Just as Peter Drucker’s famous "five questions" are deceptively simple -- but extraordinarily poignant and challenging to answer -- so too are our seven principles. These questions are necessary for every leader to address in order to create a great organization.

  1. Become a Great Leader: How will you develop yourself and hold yourself accountable as a leader?

  2. Plan: What will it take to create a useful business plan?

  3. Surround Yourself With Great People: How will you attract and honor your team?

  4. Offer a Great Service: How will your products make a real difference?

  5. Design Great Marketing: Why should this organization matter to others?

  6. Perfect a Great Sales Process: How will you engage and educate customers to buy-in to your mission?

  7. Create a Great Customer Experience: How will you engage them in a extraordinary client experience?

Great People Defined: Five Key Success Factors

Before you can attract and keep great people throughout your business, you need a clear idea of how you define a "great person." The critical measure of success in any business is the ability to get results, and therefore great employees are those who get the job done quickly and well, consistently and at high levels of quality.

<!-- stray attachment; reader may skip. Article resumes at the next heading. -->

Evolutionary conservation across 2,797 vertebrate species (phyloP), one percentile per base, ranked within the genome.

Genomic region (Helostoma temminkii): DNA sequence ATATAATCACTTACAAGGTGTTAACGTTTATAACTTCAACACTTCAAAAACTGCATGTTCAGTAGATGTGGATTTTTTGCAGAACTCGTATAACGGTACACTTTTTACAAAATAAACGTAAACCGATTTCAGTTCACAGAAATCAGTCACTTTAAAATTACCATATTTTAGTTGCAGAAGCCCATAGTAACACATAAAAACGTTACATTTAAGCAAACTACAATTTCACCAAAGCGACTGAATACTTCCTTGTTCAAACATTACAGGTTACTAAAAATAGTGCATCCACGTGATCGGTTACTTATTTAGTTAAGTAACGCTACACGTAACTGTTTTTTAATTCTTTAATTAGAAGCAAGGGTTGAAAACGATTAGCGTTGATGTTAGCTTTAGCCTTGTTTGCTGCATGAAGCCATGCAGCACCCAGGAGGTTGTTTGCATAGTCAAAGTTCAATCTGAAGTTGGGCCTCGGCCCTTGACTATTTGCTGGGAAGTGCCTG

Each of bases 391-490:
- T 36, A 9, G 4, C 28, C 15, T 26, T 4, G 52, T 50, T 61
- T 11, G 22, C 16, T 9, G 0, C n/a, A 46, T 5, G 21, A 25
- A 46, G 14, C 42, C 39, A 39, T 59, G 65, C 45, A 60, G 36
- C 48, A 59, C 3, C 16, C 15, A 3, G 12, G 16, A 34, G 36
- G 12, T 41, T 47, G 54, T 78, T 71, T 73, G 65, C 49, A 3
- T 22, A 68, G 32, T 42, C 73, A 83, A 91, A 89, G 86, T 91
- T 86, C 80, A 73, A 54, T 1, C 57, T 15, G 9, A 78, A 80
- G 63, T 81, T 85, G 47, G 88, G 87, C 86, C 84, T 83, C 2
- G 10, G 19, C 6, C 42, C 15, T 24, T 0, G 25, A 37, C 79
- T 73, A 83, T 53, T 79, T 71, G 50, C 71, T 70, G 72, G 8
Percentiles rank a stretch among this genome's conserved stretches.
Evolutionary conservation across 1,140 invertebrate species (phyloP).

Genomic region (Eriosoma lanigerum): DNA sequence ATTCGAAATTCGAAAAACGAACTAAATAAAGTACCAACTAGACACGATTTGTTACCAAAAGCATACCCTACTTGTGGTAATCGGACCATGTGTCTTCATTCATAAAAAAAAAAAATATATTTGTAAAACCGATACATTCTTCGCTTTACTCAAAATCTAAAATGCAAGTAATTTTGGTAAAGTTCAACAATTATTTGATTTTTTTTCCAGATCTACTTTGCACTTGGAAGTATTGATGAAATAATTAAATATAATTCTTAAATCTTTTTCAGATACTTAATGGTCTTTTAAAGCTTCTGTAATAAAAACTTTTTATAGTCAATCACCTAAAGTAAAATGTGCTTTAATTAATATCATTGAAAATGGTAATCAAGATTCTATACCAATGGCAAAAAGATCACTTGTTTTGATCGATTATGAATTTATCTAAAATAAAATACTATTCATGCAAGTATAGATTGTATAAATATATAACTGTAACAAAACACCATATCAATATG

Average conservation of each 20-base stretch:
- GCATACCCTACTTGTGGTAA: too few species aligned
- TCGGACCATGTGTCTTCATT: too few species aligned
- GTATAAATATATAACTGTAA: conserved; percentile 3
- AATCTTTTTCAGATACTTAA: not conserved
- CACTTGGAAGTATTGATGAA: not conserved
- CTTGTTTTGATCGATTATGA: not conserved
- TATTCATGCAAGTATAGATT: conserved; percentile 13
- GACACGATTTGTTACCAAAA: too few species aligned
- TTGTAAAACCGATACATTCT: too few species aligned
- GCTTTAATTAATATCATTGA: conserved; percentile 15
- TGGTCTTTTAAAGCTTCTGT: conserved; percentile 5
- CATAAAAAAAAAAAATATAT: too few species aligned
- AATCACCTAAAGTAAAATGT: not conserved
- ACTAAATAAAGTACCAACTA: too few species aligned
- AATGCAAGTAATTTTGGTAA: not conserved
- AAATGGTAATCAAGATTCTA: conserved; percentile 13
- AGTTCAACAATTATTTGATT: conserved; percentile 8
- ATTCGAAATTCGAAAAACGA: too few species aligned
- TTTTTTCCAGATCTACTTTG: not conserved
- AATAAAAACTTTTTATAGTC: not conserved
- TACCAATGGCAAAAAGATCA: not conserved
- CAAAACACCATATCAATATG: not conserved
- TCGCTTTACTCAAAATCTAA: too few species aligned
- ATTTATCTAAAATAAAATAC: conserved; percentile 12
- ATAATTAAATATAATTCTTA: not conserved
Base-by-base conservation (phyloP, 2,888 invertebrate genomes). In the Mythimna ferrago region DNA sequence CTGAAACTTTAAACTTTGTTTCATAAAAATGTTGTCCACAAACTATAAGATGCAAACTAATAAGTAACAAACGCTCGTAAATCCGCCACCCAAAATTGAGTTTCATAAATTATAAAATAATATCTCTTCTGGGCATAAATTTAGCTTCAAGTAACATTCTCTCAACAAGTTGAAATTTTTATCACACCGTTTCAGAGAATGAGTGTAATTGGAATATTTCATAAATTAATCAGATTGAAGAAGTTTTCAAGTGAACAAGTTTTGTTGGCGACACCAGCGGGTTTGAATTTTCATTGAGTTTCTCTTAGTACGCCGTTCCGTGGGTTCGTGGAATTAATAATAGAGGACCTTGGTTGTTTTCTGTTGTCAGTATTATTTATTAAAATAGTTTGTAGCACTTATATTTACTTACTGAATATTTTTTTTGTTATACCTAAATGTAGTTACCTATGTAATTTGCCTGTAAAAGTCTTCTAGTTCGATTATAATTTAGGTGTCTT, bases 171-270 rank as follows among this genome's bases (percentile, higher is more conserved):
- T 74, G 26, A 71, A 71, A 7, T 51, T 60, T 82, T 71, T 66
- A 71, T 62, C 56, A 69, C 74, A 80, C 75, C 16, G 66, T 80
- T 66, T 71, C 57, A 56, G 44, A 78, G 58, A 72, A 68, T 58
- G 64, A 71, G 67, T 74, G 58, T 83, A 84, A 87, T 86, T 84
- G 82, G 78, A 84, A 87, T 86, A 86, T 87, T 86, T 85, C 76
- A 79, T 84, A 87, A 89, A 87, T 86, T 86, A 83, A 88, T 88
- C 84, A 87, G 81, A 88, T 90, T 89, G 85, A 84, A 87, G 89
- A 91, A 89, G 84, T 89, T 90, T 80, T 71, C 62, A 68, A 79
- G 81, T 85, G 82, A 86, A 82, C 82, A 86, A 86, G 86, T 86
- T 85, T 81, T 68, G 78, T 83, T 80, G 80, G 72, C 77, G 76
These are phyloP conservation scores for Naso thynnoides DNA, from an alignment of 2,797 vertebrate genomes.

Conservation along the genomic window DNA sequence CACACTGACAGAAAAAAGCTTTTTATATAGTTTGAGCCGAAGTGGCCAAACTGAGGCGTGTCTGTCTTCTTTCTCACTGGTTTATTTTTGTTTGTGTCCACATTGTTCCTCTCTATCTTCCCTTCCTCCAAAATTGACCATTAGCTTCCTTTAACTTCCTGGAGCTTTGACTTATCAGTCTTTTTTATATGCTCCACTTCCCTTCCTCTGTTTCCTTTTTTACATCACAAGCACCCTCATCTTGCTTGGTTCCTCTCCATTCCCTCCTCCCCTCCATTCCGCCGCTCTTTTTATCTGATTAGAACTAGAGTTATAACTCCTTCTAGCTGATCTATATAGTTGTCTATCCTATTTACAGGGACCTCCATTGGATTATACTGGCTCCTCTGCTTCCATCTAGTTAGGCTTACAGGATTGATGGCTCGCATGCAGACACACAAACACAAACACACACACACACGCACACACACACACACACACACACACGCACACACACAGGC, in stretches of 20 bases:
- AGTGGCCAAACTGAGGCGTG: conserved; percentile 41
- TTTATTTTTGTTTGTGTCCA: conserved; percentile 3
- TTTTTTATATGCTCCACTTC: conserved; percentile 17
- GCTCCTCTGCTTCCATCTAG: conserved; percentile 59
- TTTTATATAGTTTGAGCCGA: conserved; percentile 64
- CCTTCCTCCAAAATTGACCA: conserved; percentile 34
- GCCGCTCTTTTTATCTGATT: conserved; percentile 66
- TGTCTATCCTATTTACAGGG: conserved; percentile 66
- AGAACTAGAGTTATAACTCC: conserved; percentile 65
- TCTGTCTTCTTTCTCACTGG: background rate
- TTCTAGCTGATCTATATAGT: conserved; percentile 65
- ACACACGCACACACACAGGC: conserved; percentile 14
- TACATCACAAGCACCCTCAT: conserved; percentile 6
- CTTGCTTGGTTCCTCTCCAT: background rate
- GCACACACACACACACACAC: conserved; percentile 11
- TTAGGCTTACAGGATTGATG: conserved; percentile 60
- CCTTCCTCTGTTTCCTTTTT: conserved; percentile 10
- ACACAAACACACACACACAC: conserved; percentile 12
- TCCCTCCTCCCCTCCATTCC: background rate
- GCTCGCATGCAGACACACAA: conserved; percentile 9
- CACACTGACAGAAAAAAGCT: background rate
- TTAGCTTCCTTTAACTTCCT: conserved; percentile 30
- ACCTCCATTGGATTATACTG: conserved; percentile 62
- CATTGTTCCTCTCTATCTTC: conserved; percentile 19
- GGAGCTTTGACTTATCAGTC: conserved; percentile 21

1. Great people are good team players. Does your team work well together? Are they focused on doing whatever is necessary to make a meaningful contribution to team goals? You want and need people who treat each other with respect - - despite what may make them different - - because they share a common cause or goal. For that reason, they will help each other to perform well, giving support and guidance whenever necessary.

  2. Great people are more concerned with what's right rather than who's right. When there is disagreement, it should be focused on the issues - - achieving the goal - - rather than blaming or making excuses. Do you regularly create a "safe" environment for staff meetings, where people can address difficult issues without making them personal, or do people have to avoid tough subjects for fear of reprisal? If team members are truly hungry to achieve the goal - - and are allowed to be frank and even argue about how to get there - - they will be much more effective than teams that attack each other or whose members don't bring up important but challenging topics.